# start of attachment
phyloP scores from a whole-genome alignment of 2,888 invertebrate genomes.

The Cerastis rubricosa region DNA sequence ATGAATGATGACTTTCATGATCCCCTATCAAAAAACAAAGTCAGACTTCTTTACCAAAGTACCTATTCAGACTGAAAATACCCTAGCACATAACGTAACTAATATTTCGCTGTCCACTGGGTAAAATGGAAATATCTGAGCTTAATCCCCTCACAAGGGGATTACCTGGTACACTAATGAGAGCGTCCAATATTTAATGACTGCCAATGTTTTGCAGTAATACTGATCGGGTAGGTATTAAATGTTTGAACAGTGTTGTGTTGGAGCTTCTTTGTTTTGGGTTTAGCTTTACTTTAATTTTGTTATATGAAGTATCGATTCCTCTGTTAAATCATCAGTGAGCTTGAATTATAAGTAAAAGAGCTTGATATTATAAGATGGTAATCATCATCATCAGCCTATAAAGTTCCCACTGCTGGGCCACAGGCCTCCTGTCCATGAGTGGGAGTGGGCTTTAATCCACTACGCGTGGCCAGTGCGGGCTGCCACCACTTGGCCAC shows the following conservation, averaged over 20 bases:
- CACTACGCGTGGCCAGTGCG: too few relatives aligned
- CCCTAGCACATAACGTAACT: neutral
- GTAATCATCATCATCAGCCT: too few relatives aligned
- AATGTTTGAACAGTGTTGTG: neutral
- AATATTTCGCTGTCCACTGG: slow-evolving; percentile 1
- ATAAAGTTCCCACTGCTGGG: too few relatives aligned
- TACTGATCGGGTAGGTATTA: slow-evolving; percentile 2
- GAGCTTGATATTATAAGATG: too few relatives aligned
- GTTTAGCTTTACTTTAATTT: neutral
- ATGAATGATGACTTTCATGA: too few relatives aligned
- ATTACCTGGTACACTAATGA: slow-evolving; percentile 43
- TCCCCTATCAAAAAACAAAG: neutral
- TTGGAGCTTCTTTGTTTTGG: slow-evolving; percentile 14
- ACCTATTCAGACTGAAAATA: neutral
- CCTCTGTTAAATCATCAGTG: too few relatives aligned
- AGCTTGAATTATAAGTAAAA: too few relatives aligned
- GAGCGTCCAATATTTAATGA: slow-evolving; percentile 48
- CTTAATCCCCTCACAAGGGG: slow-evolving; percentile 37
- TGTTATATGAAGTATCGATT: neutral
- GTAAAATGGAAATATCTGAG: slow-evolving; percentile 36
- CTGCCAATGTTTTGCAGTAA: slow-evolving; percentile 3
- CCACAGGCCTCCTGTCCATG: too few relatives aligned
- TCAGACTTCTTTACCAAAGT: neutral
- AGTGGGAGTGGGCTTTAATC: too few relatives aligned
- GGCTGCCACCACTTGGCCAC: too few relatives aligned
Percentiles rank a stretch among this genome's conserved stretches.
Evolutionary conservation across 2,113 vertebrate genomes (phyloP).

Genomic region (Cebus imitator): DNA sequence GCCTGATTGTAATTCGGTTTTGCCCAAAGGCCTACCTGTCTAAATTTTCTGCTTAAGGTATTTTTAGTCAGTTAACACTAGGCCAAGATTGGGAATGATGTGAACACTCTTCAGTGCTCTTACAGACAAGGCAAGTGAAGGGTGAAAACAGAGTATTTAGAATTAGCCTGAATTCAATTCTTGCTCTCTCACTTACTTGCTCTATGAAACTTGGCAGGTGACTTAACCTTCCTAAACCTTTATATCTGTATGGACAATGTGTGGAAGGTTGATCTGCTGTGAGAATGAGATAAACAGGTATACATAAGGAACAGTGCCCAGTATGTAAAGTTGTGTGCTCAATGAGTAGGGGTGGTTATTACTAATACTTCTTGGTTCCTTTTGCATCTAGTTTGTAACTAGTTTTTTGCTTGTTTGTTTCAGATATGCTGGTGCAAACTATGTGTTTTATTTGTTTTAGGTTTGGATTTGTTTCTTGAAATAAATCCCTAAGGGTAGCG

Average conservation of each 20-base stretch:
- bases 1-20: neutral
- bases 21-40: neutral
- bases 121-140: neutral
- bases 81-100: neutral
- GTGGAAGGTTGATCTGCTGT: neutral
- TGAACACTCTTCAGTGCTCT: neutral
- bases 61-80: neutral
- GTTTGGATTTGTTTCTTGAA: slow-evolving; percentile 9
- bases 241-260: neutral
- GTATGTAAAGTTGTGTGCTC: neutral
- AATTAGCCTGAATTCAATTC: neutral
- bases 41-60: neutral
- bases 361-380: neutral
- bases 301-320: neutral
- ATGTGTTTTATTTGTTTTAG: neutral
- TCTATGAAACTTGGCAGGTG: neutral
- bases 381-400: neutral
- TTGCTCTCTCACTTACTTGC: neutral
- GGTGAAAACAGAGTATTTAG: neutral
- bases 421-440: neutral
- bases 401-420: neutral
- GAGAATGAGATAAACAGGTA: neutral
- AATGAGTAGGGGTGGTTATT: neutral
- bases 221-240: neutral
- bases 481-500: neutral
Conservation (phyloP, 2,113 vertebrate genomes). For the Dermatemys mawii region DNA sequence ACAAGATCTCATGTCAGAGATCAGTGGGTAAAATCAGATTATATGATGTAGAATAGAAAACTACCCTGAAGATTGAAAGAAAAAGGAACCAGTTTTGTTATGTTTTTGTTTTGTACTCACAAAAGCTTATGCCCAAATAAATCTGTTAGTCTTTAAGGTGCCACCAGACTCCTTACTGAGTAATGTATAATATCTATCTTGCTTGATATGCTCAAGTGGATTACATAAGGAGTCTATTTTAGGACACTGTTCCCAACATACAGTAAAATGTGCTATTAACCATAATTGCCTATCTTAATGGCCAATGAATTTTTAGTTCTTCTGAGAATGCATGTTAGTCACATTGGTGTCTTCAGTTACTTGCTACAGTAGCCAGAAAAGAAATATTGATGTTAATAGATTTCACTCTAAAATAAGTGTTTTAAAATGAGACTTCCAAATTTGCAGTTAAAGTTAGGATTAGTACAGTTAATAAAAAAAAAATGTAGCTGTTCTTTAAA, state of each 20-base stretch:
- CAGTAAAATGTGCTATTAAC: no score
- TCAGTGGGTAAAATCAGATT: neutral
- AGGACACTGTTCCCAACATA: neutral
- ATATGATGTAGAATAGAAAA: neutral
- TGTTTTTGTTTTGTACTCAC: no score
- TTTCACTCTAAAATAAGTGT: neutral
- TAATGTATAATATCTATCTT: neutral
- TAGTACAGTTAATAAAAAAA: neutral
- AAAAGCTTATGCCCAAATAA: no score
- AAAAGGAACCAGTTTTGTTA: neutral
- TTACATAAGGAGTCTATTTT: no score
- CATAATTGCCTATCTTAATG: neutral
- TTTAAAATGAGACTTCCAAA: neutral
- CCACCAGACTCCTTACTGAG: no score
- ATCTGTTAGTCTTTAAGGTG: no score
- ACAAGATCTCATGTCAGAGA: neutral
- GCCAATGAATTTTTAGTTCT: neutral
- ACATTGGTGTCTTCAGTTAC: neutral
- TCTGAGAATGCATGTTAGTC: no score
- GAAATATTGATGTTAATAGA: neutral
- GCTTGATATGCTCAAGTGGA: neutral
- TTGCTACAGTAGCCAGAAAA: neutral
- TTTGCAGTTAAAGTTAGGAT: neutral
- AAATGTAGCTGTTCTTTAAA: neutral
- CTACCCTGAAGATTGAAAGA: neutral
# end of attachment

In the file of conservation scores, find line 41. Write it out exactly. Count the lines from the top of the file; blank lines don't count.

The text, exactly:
- GTATGTAAAGTTGTGTGCTC: neutral